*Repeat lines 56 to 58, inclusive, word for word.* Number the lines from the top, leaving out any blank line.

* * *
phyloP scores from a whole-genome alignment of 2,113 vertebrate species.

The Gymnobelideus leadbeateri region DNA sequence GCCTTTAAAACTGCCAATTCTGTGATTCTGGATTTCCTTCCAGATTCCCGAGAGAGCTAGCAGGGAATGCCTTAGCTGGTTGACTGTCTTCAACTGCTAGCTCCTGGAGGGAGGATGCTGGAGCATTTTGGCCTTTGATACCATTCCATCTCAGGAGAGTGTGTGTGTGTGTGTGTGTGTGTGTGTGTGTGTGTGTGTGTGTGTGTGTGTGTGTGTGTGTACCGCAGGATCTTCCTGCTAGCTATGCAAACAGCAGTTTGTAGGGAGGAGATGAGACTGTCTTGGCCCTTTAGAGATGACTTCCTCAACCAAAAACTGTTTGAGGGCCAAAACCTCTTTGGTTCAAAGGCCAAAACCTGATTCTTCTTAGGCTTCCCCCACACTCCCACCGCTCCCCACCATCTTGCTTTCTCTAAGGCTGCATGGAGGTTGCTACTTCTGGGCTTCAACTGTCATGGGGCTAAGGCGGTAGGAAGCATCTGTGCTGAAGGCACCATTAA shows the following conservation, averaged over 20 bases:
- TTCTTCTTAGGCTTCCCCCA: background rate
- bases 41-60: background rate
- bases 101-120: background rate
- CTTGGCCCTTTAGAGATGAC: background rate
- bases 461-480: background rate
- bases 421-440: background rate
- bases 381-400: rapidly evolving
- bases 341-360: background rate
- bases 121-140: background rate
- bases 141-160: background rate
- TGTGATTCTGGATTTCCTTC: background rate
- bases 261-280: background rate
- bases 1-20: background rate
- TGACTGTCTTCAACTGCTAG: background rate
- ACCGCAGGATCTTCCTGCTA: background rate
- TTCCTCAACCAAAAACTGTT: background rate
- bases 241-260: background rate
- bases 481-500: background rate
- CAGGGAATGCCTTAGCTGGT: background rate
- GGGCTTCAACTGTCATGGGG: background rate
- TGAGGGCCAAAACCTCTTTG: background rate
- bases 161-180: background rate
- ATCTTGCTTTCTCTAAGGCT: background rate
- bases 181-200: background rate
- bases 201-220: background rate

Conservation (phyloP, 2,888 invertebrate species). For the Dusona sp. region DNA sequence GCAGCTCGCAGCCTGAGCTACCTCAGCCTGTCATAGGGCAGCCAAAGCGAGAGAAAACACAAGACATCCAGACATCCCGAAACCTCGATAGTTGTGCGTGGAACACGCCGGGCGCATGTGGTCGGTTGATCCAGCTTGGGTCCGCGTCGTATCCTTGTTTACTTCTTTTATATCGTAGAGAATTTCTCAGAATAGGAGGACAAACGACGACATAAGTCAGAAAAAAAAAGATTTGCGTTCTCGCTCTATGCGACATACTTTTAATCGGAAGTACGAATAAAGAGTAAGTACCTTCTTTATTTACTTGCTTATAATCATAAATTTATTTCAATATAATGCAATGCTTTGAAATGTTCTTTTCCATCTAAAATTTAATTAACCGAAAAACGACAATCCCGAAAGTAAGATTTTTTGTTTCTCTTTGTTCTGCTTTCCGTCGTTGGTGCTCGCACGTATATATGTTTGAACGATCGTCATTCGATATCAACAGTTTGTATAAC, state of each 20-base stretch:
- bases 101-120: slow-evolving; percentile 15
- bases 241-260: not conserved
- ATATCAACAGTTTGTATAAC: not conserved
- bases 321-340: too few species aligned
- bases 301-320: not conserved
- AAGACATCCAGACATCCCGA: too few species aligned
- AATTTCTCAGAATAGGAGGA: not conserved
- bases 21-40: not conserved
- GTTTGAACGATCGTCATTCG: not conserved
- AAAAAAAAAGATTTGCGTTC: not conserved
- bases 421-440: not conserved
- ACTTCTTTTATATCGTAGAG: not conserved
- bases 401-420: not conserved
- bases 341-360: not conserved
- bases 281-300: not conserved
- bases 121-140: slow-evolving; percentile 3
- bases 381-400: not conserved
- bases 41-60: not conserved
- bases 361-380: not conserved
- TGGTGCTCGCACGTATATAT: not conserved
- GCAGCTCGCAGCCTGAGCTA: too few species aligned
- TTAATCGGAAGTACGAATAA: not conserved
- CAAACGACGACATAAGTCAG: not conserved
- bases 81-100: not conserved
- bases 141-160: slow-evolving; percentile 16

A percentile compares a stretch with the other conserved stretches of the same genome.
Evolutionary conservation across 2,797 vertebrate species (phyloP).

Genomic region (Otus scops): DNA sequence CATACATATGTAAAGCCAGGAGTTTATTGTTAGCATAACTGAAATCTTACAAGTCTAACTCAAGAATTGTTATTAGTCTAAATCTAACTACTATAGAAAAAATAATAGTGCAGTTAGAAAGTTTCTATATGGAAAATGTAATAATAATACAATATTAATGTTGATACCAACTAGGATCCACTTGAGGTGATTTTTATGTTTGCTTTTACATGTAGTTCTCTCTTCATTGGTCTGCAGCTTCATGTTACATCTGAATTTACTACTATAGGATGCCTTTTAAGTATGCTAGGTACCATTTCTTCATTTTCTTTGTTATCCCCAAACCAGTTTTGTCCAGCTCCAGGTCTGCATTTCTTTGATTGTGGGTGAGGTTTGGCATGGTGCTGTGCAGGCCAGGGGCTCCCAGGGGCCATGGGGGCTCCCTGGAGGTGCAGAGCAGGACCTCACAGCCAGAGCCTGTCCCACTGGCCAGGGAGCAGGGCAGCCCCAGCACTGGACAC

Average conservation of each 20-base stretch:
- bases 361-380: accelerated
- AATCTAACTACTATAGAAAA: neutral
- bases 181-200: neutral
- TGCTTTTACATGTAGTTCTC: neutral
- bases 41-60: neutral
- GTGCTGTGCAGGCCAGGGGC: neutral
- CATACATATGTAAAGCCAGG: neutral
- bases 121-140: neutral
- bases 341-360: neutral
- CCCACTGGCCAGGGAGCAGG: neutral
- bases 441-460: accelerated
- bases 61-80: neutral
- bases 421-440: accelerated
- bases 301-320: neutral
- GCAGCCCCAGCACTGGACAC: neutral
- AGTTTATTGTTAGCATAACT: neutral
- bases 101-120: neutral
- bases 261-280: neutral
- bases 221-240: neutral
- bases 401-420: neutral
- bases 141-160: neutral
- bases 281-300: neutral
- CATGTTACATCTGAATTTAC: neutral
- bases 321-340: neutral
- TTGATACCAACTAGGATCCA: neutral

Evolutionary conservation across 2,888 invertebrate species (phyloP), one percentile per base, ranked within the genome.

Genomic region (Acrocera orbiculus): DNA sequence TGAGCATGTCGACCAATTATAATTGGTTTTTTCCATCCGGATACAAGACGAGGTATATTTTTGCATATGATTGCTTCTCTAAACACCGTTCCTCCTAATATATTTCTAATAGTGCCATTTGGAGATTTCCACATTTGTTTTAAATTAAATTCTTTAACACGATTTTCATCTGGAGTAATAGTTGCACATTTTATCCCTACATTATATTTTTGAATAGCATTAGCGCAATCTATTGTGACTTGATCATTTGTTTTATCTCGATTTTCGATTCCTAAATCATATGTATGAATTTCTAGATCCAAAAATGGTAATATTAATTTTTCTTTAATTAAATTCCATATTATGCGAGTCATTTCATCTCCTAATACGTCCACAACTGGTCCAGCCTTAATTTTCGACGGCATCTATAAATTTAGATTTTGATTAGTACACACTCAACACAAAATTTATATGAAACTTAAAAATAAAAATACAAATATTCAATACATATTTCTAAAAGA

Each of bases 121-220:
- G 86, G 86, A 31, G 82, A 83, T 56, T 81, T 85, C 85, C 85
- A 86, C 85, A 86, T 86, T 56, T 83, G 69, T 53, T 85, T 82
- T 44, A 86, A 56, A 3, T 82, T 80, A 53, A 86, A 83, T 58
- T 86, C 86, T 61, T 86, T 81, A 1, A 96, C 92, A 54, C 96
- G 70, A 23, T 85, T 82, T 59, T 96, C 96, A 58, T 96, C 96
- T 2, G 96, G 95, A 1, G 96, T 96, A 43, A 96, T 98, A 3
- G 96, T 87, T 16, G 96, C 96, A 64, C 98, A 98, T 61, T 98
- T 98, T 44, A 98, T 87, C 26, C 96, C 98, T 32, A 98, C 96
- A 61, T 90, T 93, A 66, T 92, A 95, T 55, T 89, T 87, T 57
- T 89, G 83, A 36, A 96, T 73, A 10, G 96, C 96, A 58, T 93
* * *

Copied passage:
Genomic region (Otus scops): DNA sequence CATACATATGTAAAGCCAGGAGTTTATTGTTAGCATAACTGAAATCTTACAAGTCTAACTCAAGAATTGTTATTAGTCTAAATCTAACTACTATAGAAAAAATAATAGTGCAGTTAGAAAGTTTCTATATGGAAAATGTAATAATAATACAATATTAATGTTGATACCAACTAGGATCCACTTGAGGTGATTTTTATGTTTGCTTTTACATGTAGTTCTCTCTTCATTGGTCTGCAGCTTCATGTTACATCTGAATTTACTACTATAGGATGCCTTTTAAGTATGCTAGGTACCATTTCTTCATTTTCTTTGTTATCCCCAAACCAGTTTTGTCCAGCTCCAGGTCTGCATTTCTTTGATTGTGGGTGAGGTTTGGCATGGTGCTGTGCAGGCCAGGGGCTCCCAGGGGCCATGGGGGCTCCCTGGAGGTGCAGAGCAGGACCTCACAGCCAGAGCCTGTCCCACTGGCCAGGGAGCAGGGCAGCCCCAGCACTGGACAC

Average conservation of each 20-base stretch:
- bases 361-380: accelerated